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Originally Posted by KenElevenShadows
Just speaking generally, I've had considerably better luck if I use a USB stick that has an outer casing made of metal. The plastic ones seem to split more often and cause mounting issues.

The stick that became unreadable was a metal case Sandisk 128g, I paid a little more for it because I wanted it "road worthy". The disk refused to mount although the system knew it was there but couldn't see anything on it. Mac Disk Utility told me it repaired it but it really didn't. Oddly enough the stick still seems to work but I had to reformat it. It won't be used for any huge sound content files again.

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I AM the department of redundancy department.

Many years ago, when I was new with Computers, and writing my first Band-in-a-Box styles on an Atari/ST computer, the computer crashed wiping out all the styles I was working on.

I was saving them to floppy disk and transferring them to an IBM/PC because they used the same format. But BiaB for PC was still in the DOS5 era, and I hated DOS (I have typos built into my fingers - standard equipment). Floppy disks formatted on the IBM/PC worked in the Atari, and most of the time disks formatted on the Atari worked on the PC.

The computer crashed while writing to the floppy and the disk became unreadable. I had to re-do everything from scratch, and perhaps they even turned out better.

Starting the next day I'd save my work on one floppy, then a second floppy so that I had two identical disks.

To this day, I save two or more copies of everything important. I like to save a copy off-premises as well.

Insights and incites by Notes


Bob "Notes" Norton
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The Sophisticats http://www.s-cats.com >^. .^< >^. .^<
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Just had another USB stick go dead last night, although it was a cheap stick a company used to hand out PR at NAMM many years ago. Not surprising, I guess.

There's an interesting article if you want to know more about what makes them tick, but it seems to me that the underlying technology is more like a bucket-brigade analog device than a digital device like a hard drive. One of the reasons I trust optical storage more is because it's writing actual data in a layer, whereas NAND memory depends on storing charges - transistor gates capture electrons, and move them into "floating" transistor gates. It all sounds pretty sketchy to me compared to hard drives, but then again, hard drives can have mechanical failures.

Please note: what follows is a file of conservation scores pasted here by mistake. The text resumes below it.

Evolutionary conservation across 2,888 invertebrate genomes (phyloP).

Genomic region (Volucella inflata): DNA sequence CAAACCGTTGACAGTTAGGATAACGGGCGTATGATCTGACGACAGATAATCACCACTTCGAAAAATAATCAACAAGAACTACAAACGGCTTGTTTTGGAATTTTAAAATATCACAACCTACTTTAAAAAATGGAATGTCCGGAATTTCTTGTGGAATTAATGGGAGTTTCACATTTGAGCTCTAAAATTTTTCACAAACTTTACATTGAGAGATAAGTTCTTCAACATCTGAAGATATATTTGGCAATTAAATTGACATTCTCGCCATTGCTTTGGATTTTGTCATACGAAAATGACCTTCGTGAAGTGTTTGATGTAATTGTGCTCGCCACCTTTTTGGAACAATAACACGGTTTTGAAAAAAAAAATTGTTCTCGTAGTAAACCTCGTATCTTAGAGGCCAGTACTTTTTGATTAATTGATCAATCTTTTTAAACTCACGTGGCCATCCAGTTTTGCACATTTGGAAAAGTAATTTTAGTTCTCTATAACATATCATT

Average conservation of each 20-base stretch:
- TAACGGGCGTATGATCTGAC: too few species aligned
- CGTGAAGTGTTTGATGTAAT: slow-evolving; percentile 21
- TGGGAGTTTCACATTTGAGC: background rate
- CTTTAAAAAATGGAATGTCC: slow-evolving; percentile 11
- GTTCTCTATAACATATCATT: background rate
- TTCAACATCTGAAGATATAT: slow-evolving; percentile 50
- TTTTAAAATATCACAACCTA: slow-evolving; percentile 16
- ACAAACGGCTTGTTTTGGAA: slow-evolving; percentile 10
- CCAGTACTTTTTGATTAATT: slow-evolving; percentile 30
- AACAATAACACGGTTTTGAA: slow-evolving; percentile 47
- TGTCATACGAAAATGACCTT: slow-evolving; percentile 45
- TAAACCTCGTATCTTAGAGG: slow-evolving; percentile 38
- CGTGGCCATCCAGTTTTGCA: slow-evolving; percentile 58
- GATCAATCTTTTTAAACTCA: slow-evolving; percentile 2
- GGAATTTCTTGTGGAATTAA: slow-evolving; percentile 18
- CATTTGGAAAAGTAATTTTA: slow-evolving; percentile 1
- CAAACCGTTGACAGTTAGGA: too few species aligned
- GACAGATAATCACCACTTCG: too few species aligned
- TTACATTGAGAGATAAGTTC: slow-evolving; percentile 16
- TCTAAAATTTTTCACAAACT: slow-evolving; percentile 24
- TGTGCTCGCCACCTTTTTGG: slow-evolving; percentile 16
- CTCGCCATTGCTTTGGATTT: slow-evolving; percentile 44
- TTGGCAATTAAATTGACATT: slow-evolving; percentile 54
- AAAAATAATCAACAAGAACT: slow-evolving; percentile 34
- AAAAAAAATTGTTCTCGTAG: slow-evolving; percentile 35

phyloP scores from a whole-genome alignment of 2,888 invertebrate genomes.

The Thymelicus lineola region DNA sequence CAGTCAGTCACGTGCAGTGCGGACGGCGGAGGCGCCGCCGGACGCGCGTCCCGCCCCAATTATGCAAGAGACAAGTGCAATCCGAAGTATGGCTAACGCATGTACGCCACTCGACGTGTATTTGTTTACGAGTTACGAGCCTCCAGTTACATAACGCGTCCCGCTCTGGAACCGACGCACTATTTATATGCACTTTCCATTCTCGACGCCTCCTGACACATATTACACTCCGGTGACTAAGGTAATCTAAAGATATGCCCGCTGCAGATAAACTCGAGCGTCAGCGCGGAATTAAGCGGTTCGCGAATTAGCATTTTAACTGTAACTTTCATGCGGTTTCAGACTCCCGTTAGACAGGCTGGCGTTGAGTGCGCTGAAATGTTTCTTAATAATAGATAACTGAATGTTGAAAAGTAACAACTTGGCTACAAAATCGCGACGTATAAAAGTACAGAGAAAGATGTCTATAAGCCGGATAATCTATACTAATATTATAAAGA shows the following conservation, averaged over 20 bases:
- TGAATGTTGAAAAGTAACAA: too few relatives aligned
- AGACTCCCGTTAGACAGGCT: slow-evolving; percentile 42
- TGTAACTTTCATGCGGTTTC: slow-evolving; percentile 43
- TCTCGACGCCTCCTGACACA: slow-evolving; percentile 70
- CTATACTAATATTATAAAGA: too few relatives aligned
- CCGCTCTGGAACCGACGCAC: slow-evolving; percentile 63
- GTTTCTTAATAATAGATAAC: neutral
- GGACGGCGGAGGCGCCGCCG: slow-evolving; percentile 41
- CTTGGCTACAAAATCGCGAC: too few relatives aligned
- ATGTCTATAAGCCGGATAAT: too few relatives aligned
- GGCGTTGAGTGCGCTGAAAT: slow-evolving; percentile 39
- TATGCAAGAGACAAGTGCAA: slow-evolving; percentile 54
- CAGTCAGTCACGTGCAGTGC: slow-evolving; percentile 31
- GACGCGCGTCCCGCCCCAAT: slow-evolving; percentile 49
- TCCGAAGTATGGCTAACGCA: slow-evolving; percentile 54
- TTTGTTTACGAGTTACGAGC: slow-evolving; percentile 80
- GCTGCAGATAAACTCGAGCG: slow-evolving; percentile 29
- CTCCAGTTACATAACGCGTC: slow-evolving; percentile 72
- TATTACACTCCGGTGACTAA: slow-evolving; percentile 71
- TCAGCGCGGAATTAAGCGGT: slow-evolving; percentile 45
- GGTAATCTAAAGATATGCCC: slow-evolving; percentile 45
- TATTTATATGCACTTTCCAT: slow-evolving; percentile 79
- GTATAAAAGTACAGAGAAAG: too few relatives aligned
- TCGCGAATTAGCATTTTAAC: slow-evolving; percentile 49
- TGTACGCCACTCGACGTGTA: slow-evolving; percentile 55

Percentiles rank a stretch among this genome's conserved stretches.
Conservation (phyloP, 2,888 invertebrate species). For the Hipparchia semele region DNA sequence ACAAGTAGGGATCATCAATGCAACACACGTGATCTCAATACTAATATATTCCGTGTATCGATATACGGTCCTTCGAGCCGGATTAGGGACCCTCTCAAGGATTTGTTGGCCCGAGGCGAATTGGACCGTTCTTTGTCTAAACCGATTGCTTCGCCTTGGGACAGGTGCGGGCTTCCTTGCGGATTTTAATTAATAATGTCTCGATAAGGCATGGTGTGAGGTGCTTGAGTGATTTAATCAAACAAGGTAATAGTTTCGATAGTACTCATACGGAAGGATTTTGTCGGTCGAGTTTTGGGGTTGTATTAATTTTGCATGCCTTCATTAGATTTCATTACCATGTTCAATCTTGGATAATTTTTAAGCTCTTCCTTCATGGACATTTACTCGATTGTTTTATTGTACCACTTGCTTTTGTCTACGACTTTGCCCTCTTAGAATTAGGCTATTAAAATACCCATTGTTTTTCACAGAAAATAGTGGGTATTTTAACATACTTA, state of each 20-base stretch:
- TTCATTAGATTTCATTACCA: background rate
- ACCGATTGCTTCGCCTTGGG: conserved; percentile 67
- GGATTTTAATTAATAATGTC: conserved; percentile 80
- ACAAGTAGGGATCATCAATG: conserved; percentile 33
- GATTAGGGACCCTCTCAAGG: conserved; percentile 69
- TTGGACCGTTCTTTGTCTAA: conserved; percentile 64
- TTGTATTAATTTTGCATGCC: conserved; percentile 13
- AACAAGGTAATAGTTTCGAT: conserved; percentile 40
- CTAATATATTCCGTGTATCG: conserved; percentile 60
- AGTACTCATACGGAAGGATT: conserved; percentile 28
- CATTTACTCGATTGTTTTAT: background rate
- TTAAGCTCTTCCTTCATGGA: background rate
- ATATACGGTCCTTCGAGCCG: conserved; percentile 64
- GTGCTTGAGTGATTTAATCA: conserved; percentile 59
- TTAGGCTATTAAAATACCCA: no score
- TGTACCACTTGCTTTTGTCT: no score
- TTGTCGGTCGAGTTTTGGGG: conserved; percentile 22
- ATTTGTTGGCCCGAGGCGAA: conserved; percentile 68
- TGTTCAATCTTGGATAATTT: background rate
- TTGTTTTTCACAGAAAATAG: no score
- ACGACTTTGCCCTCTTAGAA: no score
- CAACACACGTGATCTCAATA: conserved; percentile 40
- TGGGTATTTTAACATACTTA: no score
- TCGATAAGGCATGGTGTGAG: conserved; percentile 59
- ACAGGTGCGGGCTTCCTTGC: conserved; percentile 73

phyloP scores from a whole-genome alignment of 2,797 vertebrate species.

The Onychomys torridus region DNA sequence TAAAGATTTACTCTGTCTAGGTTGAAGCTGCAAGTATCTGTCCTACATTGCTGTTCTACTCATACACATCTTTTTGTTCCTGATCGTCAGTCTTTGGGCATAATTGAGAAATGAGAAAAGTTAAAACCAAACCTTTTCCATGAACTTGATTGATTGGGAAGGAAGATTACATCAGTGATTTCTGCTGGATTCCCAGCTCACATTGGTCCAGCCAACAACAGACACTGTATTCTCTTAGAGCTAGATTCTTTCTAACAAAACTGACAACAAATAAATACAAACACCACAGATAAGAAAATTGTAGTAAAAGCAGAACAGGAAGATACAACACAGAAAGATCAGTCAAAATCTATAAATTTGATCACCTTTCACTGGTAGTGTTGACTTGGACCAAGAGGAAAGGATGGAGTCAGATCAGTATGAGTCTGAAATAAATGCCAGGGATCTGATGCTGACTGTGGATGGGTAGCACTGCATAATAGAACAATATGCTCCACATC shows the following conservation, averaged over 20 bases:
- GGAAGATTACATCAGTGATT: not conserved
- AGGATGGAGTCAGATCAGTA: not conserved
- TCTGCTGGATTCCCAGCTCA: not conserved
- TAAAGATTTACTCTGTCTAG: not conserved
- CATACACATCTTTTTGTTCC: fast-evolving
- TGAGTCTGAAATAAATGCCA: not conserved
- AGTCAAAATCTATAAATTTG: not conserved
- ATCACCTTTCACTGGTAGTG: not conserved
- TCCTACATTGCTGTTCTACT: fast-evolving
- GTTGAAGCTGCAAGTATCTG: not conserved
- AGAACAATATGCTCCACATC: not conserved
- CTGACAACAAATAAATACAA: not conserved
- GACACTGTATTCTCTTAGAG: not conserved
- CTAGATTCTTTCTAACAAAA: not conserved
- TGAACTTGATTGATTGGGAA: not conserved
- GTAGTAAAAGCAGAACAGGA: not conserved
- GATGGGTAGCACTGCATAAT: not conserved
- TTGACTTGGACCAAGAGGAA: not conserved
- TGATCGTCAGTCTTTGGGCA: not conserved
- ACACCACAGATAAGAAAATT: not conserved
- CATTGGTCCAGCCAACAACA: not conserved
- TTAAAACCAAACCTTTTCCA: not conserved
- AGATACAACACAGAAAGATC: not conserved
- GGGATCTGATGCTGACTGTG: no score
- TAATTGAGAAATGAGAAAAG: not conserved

It really is true that digital data doesn't exist unless it's stored in at least two places smile

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I implemented an optical backup at my office 20+ years ago, back when CD's were $10+ each and write speed was 2x. I was careful about what we bought, usually opting for gold which was rated to last 25-50 years. In reality, the discs started going bad in about 10 years. That was with storage in a dark file cabinet in an air conditioned room. We evolved through DVD and eventually to HD and Blu-Ray for backup. When the price of standard HD's dropped it became easier and cheaper to just back up to multiple external hard drives. Over 20 years of experimenting with backup media the worst fail I had was using SSD's. What a disaster. They would sometimes fail after a month in storage. They were extremely picky about what computer they were connected to. Motherboard BIOS and Windows version were critical. It really turned me off on SSD's and it was years before they became stable enough for serious use. I still refuse to use an SSD as backup though most every computer and laptop I have now uses SSD as the main. My main DAW has SSD for boot, but 4 large platter drives for data.


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My new laptop has an SSD (my first one) and I'm amazed at how fast it is. Open and app and it just pops up on the screen. It's a ThinkPad so I hope they put a quality drive in there.

I'm still doing multiple backups with internal style magnetic hard drives popped into my USB 'toaster'. And I don't trust 'the cloud' for backups.

I belong to the department of redundancy department.

Notes


Bob "Notes" Norton
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The Sophisticats http://www.s-cats.com >^. .^< >^. .^<